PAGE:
That the media is a powerful tool anywhere in the world is without doubt.
That an occasional case of misreporting could hit even the biggest media entity is true. That the media must air rejoinders is fair.
But long before the advent of social media, Africans could only complain about misrepresentations carried by most western media. Even the days of sending rejoinders meant that media entities decided when and how to publish them – even if they did.
Enter social media – Twitter to be precise. The dynamics seem to have changed so fast thanks to the 280-characters micro-blogging platform and more so to the hashtag (#). The hashtag chalked 10 years this year.
The computer symbol which until the Twitter boom was as good as useless to the average computer literate save the programmers, is now a huge rallying point for social, political, economic and religious causes.
One of the most powerfully African ones that went global and continues to enjoy reasonable social media limelight is #BringBackOurGirls. The Nigerian activist group ceaselessly demanding the rescue of girls abducted by terrorist group Boko Haram in Nigeria – the infamous Chibok girls held by the Abubakar Shekau faction of the group.
This article looks at three instances where Africans used Twitter to draw the attention of international media channels to false stories, inaccurate reports and by that effectively combat misreporting.
In all cases, the media houses admitted and corrected the ‘problematic’ portions of their reportage.
The West African country had just completed a successful election in 2016 and were basking in continental and global commendation when a CNN report – call it misreport – sparked a social media protest.
A paragraph of the story read “Oil reserves were discovered off the coast of Ghana in 2007, but Ghanians (sic) struggle to obtain food and day-to-day services. Rolling blackouts are common and citizens often stand in long lines to obtain products.”
A sports journalist, Gary Al-Smith, was among those who came across the article but instead of responding – say on the CNN’s Twitter page, he took the unusual step of rallying Ghanaians to ‘force’ CNN to get it right.
One of his tweets slamming the American broadcaster read, “My Ghana people. Shall we do something let @CNN know that we are tired of their lazy reportage of our election? Tweet them with #CNNGetItRight.”
The hashtag erupted before long as people joined in the call to action. #CNNGetItRight was up in Ghana’s trends – with people attacking, mocking and schooling the international broadcaster. Before long the article was updated and the ‘problematic’ paragraph deleted.
“An earlier version of this article incorrectly described the status of the retail economy in Ghana. Stores are generally well stocked and food shortages are rare. The earlier version also erroneously said Nana Akufo-Addo run for president in 1998. Ghana did not have presidential elections in 1998,” an editors note added at the end.
The United Kingdom’s Daily Mail came in for Twitter flak in July 2017 after they described Tanzania’s capital, Dar Es Salaam as a fishing village. They were reporting on a pre-season tour by English Premier League side, Everton, to the country.
“Everton touched down in Tanzania ahead of their pre-season friendly, with Wayne Rooney and co welcomed by hoards of people as they arrived in the fishing village of Dar Es Salaam,” this was the paragraph that sparked off a twitter blitz.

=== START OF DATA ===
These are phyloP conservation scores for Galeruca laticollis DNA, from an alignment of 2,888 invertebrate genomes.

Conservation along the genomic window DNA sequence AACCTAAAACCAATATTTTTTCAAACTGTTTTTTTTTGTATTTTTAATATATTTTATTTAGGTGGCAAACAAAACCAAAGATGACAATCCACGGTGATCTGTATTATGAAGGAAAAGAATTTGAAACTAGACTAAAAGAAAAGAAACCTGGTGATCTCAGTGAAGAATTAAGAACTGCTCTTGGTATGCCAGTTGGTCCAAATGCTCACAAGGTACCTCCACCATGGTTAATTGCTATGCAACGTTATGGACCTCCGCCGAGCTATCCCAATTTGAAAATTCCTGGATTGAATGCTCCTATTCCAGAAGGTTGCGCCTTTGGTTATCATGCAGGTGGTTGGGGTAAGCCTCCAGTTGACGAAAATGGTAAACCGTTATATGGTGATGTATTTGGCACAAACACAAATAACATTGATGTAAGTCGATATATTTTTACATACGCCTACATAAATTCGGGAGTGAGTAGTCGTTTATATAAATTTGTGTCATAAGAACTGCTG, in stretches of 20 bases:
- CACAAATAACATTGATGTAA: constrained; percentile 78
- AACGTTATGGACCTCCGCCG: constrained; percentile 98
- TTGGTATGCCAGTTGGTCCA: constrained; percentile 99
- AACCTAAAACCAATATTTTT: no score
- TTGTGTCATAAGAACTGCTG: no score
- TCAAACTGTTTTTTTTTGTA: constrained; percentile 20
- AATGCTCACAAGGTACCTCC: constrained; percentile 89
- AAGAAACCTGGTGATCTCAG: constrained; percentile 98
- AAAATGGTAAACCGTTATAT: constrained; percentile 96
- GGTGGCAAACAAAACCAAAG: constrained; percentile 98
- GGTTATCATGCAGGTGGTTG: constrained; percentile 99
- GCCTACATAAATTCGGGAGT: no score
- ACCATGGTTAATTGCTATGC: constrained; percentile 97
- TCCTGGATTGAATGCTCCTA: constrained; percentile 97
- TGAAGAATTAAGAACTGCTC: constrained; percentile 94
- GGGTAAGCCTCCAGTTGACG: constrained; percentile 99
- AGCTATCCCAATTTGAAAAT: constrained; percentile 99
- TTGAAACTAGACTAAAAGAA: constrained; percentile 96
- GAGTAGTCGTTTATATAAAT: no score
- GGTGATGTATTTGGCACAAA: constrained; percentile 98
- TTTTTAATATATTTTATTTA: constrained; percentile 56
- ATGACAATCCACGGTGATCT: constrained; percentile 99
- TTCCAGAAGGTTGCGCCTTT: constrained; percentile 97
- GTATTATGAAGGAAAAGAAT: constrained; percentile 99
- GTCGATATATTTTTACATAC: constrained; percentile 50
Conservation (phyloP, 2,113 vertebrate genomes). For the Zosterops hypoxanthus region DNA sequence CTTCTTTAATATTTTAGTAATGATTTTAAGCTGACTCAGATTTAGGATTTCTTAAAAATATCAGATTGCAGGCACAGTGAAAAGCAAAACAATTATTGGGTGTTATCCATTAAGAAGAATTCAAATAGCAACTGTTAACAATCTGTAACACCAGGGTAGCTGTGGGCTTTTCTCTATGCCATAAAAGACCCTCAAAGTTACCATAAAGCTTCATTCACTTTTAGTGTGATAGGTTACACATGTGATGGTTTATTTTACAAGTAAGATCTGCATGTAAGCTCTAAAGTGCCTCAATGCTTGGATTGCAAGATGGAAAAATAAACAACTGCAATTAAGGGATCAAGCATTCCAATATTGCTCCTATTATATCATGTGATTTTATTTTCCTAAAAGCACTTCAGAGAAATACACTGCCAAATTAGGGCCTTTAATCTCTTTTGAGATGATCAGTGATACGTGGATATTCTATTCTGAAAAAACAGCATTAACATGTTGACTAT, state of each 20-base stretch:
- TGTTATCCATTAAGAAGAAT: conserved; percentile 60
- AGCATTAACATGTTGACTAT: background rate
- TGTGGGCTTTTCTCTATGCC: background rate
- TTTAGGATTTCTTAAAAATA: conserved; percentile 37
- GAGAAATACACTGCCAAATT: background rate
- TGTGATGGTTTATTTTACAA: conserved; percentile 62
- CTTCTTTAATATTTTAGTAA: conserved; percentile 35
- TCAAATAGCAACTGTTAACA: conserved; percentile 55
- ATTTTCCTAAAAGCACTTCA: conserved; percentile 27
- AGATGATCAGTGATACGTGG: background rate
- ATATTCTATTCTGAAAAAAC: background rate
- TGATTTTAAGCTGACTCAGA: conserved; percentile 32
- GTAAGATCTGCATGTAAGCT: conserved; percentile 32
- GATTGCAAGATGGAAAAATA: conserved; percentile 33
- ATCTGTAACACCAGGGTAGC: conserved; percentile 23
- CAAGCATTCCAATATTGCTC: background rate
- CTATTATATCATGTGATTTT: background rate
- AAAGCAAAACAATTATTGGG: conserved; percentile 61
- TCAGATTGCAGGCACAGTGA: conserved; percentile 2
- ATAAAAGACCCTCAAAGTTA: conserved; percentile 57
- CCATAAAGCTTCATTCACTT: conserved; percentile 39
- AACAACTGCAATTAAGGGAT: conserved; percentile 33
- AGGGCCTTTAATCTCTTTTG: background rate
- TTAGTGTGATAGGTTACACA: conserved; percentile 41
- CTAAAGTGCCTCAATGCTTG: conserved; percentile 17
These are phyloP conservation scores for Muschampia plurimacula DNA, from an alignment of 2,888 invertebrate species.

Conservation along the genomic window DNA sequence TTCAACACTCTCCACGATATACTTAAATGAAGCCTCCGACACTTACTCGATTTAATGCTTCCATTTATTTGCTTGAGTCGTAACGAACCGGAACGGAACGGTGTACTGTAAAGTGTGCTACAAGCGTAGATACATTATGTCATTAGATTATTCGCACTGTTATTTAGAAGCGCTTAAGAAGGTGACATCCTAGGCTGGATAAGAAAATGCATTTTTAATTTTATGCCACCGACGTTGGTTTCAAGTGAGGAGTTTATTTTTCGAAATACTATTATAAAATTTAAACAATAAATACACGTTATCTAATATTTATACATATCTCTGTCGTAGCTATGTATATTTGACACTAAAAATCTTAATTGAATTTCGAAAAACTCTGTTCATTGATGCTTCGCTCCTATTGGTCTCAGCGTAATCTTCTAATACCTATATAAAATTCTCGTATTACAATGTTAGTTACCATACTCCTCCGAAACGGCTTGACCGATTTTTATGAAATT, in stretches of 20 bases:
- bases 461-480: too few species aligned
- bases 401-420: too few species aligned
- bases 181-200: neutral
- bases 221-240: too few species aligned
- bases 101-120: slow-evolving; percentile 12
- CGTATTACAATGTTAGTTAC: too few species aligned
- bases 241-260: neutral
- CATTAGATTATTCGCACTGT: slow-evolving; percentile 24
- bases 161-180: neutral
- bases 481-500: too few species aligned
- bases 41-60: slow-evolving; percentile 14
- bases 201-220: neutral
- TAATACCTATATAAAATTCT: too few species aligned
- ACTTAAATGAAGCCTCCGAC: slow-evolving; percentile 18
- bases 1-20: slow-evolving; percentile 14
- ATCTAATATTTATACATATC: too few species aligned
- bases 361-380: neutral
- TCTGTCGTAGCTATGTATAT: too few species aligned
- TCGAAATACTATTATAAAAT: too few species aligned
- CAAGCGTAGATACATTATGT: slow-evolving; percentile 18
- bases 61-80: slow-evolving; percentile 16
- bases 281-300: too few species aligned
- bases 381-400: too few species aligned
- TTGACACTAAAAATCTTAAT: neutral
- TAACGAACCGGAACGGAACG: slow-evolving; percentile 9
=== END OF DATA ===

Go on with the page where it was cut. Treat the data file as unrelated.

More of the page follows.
Maria Sarungi Tsehai, a communications expert and founder of the group Change Tanzania latched onto the report and ‘schooled’ the Daily Mail on the place known to be the capital and largest port city of the East African country.
She had lots of people joining in and bashing the Daily Mail for a shoddy job. A correction was quickly effected on the story. ‘Fishing village’ as contained in the first version had been changed to ‘coastal city.’
Back in the United States, the New York Times, was at the end of Twitter mockery after they sent out a tweet concerning a Ghanaian story but one that came with a Nigerian picture.
A photo of President Buhari upon his first return from U.K. medical vacation was accompanied by the title, “Britain accuses some lawmakers of Ghana for falsifying visa documents for family members.”
One of the first people to react happened to be an official of the government’s communication unit, Tolu Ogunlesi, who put a rather humorous twist to it. “Yeah. Then you use Nigerian President and his family. The thunder that will fire you is still applying for visa.”
He continued in another tweet reply in what he suggests was the scenario that led to the gaffe. “NYT Photo desk: We can’t find any Ghana photos.” As a response to the difficulty, NYT Photo Editor consults google and says: “Use this one, it is the only African thing we have.”
As was the case with CNN, NYT also issued an statement titled: “Correction: April 27,2017.” It read: “A photo with an earlier version of this article was published in error. The photo was of President Muhammadu Buhari of Nigeria.
“While Mr. Buhari has traveled to Britain for medical treatment, he had nothing to do with the visa fraud case involving the Ghanaian lawmakers.”
These are just three instances among many others. Kenyans and South Africans have also used Twitter to fight fake reportage by Western media outlets. Most tech watchers describe social media as a leveler – in terms of how swift it can push for change in instances of misreporting.
“It is increasingly becoming clear that with social media, one needs not send an email to a publisher and or complain about misrepresentation in vain. Schooling media corporations have become a whole lot easier if you ask me,” Nii Saki, an ardent Twitter user told Africanews.